17. Cathy Young

    W. B. Reeves: I’m certainly well aware of the fact that European anti-Americanism predated the Bush presidency. (As this article makes clear, the current wave of European anti-Americanism, in fact, predated the Bush presidency and began in the last years of Clinton.)

    There is a lot of commentary based on the premise that current European anti-Americanism is largely a response to the Bush presidency, the warmongering, the religious fundamentalism, etc. etc. I’m sure I can hunt down specific examples if you insist. I know I’ve seen plenty.

    Did the Bush administration help or hurt U.S. standing in the eyes of the world? I’m not sure Bush could have done much to change those attitudes one way or another, because they’re mainly a reaction to America’s post-1991 status as the world’s sole superpower.

  18. Revenant

    I never claimed that anyone said this any more than I claimed that anyone said that the U.S. had to live with the rest of the world

    Well, who said something like it, then? You claim you’re characterizing the two poles of the debate. I assume you meant the real debate that we were actually having. So which of us here in this thread has been saying something that could be accurately characterized as “we don’t have to live with the rest of the world and can just tell them to bugger off”?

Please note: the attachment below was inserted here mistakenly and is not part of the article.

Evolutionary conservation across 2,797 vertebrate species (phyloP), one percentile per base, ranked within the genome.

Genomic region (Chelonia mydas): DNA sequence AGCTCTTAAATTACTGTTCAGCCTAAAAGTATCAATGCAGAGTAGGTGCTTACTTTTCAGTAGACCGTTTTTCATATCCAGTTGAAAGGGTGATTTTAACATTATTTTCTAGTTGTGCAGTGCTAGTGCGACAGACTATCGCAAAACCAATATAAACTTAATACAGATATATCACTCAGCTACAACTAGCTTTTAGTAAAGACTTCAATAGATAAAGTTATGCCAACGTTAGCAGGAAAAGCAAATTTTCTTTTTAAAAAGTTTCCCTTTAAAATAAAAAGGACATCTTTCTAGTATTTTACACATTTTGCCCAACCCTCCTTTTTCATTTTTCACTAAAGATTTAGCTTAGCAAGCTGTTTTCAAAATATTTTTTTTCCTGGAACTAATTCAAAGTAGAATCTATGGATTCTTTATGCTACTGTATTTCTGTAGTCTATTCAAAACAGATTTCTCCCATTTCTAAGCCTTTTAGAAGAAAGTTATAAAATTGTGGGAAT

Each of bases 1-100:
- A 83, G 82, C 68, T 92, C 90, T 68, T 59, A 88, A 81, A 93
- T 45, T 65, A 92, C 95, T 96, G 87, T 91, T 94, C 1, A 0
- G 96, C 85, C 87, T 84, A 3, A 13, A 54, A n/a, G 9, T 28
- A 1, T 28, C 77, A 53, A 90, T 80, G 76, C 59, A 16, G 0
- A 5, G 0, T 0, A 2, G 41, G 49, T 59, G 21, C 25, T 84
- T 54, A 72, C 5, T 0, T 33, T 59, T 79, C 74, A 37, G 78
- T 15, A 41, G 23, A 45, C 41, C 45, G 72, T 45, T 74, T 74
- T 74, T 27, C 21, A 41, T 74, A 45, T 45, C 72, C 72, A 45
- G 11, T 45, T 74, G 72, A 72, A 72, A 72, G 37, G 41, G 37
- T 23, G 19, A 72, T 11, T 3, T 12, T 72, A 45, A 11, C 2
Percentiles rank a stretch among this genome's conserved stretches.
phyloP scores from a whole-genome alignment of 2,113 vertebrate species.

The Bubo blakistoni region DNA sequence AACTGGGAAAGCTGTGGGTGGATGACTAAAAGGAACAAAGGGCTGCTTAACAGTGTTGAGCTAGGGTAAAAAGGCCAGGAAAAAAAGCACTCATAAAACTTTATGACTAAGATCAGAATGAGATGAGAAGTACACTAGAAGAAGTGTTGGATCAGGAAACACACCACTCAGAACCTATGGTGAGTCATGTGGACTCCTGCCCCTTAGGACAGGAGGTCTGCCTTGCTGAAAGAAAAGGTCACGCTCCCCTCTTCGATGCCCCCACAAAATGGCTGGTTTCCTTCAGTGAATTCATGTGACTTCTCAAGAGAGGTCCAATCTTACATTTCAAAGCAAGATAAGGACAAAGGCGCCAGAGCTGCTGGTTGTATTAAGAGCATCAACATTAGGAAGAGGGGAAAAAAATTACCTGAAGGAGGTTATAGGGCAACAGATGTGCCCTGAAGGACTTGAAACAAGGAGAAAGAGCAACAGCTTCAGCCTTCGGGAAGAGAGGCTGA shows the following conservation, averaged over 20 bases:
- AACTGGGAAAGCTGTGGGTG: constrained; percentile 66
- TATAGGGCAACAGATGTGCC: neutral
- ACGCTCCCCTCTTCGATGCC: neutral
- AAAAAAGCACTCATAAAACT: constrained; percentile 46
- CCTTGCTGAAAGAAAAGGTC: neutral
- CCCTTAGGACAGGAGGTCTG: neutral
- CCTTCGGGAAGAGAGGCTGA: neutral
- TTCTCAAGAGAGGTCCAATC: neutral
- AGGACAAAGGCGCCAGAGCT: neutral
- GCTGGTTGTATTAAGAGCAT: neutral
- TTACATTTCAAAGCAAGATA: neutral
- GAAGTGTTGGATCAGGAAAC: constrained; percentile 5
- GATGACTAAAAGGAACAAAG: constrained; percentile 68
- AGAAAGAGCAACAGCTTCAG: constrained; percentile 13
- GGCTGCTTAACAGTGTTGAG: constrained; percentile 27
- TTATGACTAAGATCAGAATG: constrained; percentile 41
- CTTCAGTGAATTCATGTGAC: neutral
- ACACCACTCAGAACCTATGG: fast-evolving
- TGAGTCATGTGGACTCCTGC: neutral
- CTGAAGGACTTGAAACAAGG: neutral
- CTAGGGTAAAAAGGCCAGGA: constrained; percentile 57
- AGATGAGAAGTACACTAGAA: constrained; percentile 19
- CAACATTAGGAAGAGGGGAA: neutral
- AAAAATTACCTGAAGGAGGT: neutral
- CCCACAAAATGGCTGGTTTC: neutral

You claimed that there was apparently no middle ground between those two positions. The reality is that not only is there a middle ground, but the entire discussion has taken place in it. Because the “bugger off” position is a straw man, held by and advocated by nobody here.

    Like I said, what you’re engaged in is a bit worse than silly.

    I am honest; you are not. That is enough for me.

  19. W.B. Reeves

    Thank you for your response. A few points in return.

    W. B. Reeves: I’m certainly well aware of the fact that European anti-Americanism predated the Bush presidency. (As this article makes clear, the current wave of European anti-Americanism, in fact, predated the Bush presidency and began in the last years of Clinton.)

    I like wave imagery but here I think it misleading. The article indicates that there was a rise in European anti-Americanism towards the end of the Clinton Presidency. Calling it the beginning of the current wave presupposes a fact not in evidence. It presumes that the current level of anti-American sentiment is merely an extension of the earlier trend.

    I don’t know how you would go about proving this supposition.

    There is a lot of commentary based on the premise that current European anti-Americanism is largely a response to the Bush presidency, the warmongering, the religious fundamentalism, etc. etc. I’m sure I can hunt down specific examples if you insist. I know I’ve seen plenty.